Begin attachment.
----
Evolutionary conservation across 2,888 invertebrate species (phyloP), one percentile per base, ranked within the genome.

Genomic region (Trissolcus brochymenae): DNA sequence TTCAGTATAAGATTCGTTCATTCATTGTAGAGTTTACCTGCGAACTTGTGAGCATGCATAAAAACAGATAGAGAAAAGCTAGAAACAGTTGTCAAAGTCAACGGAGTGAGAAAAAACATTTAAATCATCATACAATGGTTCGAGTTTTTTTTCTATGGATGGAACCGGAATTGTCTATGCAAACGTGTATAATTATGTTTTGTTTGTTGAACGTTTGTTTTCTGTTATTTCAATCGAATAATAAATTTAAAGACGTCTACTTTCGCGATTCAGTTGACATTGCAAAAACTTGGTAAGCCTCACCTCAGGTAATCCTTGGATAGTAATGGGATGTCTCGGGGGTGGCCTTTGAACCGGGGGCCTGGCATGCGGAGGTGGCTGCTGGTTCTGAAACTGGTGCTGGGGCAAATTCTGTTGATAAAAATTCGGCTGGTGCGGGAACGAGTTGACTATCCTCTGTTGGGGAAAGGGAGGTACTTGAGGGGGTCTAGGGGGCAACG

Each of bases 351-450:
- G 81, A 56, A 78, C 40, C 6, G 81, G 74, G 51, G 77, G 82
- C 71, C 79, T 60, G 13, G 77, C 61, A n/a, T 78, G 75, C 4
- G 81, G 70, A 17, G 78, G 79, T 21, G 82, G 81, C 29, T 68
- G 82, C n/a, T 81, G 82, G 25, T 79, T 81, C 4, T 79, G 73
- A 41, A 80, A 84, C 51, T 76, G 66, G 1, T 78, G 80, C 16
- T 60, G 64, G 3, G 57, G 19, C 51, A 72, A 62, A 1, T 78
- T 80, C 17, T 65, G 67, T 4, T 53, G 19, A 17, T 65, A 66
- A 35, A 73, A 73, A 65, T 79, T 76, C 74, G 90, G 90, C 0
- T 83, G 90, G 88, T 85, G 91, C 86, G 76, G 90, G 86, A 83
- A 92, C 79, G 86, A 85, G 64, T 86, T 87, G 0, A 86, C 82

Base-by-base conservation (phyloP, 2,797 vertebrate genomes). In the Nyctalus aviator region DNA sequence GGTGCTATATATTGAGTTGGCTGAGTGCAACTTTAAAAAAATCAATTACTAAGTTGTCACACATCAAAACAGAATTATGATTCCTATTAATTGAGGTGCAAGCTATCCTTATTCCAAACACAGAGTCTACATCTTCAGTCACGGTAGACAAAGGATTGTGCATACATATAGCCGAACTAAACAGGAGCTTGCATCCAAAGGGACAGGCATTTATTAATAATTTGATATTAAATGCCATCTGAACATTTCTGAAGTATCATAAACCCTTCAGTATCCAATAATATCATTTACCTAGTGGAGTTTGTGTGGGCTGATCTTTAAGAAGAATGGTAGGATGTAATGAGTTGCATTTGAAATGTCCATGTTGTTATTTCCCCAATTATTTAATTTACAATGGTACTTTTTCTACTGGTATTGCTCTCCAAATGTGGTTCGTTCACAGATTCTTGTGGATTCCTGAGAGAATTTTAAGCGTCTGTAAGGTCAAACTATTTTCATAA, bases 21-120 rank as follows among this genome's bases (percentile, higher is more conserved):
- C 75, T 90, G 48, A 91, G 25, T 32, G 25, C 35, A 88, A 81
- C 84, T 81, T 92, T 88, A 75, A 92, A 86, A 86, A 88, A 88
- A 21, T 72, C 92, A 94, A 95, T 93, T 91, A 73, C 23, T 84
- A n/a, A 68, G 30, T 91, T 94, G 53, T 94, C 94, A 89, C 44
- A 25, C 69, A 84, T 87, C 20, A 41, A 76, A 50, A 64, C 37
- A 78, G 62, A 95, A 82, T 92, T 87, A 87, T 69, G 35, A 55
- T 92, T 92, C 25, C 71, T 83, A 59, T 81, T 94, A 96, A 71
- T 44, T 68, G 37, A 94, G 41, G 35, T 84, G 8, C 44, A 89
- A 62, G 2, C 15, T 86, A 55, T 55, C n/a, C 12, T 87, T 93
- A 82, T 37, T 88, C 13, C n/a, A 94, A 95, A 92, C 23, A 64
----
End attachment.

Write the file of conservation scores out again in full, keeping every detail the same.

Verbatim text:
Evolutionary conservation across 2,888 invertebrate species (phyloP), one percentile per base, ranked within the genome.

Genomic region (Trissolcus brochymenae): DNA sequence TTCAGTATAAGATTCGTTCATTCATTGTAGAGTTTACCTGCGAACTTGTGAGCATGCATAAAAACAGATAGAGAAAAGCTAGAAACAGTTGTCAAAGTCAACGGAGTGAGAAAAAACATTTAAATCATCATACAATGGTTCGAGTTTTTTTTCTATGGATGGAACCGGAATTGTCTATGCAAACGTGTATAATTATGTTTTGTTTGTTGAACGTTTGTTTTCTGTTATTTCAATCGAATAATAAATTTAAAGACGTCTACTTTCGCGATTCAGTTGACATTGCAAAAACTTGGTAAGCCTCACCTCAGGTAATCCTTGGATAGTAATGGGATGTCTCGGGGGTGGCCTTTGAACCGGGGGCCTGGCATGCGGAGGTGGCTGCTGGTTCTGAAACTGGTGCTGGGGCAAATTCTGTTGATAAAAATTCGGCTGGTGCGGGAACGAGTTGACTATCCTCTGTTGGGGAAAGGGAGGTACTTGAGGGGGTCTAGGGGGCAACG

Each of bases 351-450:
- G 81, A 56, A 78, C 40, C 6, G 81, G 74, G 51, G 77, G 82
- C 71, C 79, T 60, G 13, G 77, C 61, A n/a, T 78, G 75, C 4
- G 81, G 70, A 17, G 78, G 79, T 21, G 82, G 81, C 29, T 68
- G 82, C n/a, T 81, G 82, G 25, T 79, T 81, C 4, T 79, G 73
- A 41, A 80, A 84, C 51, T 76, G 66, G 1, T 78, G 80, C 16
- T 60, G 64, G 3, G 57, G 19, C 51, A 72, A 62, A 1, T 78
- T 80, C 17, T 65, G 67, T 4, T 53, G 19, A 17, T 65, A 66
- A 35, A 73, A 73, A 65, T 79, T 76, C 74, G 90, G 90, C 0
- T 83, G 90, G 88, T 85, G 91, C 86, G 76, G 90, G 86, A 83
- A 92, C 79, G 86, A 85, G 64, T 86, T 87, G 0, A 86, C 82

Base-by-base conservation (phyloP, 2,797 vertebrate genomes). In the Nyctalus aviator region DNA sequence GGTGCTATATATTGAGTTGGCTGAGTGCAACTTTAAAAAAATCAATTACTAAGTTGTCACACATCAAAACAGAATTATGATTCCTATTAATTGAGGTGCAAGCTATCCTTATTCCAAACACAGAGTCTACATCTTCAGTCACGGTAGACAAAGGATTGTGCATACATATAGCCGAACTAAACAGGAGCTTGCATCCAAAGGGACAGGCATTTATTAATAATTTGATATTAAATGCCATCTGAACATTTCTGAAGTATCATAAACCCTTCAGTATCCAATAATATCATTTACCTAGTGGAGTTTGTGTGGGCTGATCTTTAAGAAGAATGGTAGGATGTAATGAGTTGCATTTGAAATGTCCATGTTGTTATTTCCCCAATTATTTAATTTACAATGGTACTTTTTCTACTGGTATTGCTCTCCAAATGTGGTTCGTTCACAGATTCTTGTGGATTCCTGAGAGAATTTTAAGCGTCTGTAAGGTCAAACTATTTTCATAA, bases 21-120 rank as follows among this genome's bases (percentile, higher is more conserved):
- C 75, T 90, G 48, A 91, G 25, T 32, G 25, C 35, A 88, A 81
- C 84, T 81, T 92, T 88, A 75, A 92, A 86, A 86, A 88, A 88
- A 21, T 72, C 92, A 94, A 95, T 93, T 91, A 73, C 23, T 84
- A n/a, A 68, G 30, T 91, T 94, G 53, T 94, C 94, A 89, C 44
- A 25, C 69, A 84, T 87, C 20, A 41, A 76, A 50, A 64, C 37
- A 78, G 62, A 95, A 82, T 92, T 87, A 87, T 69, G 35, A 55
- T 92, T 92, C 25, C 71, T 83, A 59, T 81, T 94, A 96, A 71
- T 44, T 68, G 37, A 94, G 41, G 35, T 84, G 8, C 44, A 89
- A 62, G 2, C 15, T 86, A 55, T 55, C n/a, C 12, T 87, T 93
- A 82, T 37, T 88, C 13, C n/a, A 94, A 95, A 92, C 23, A 64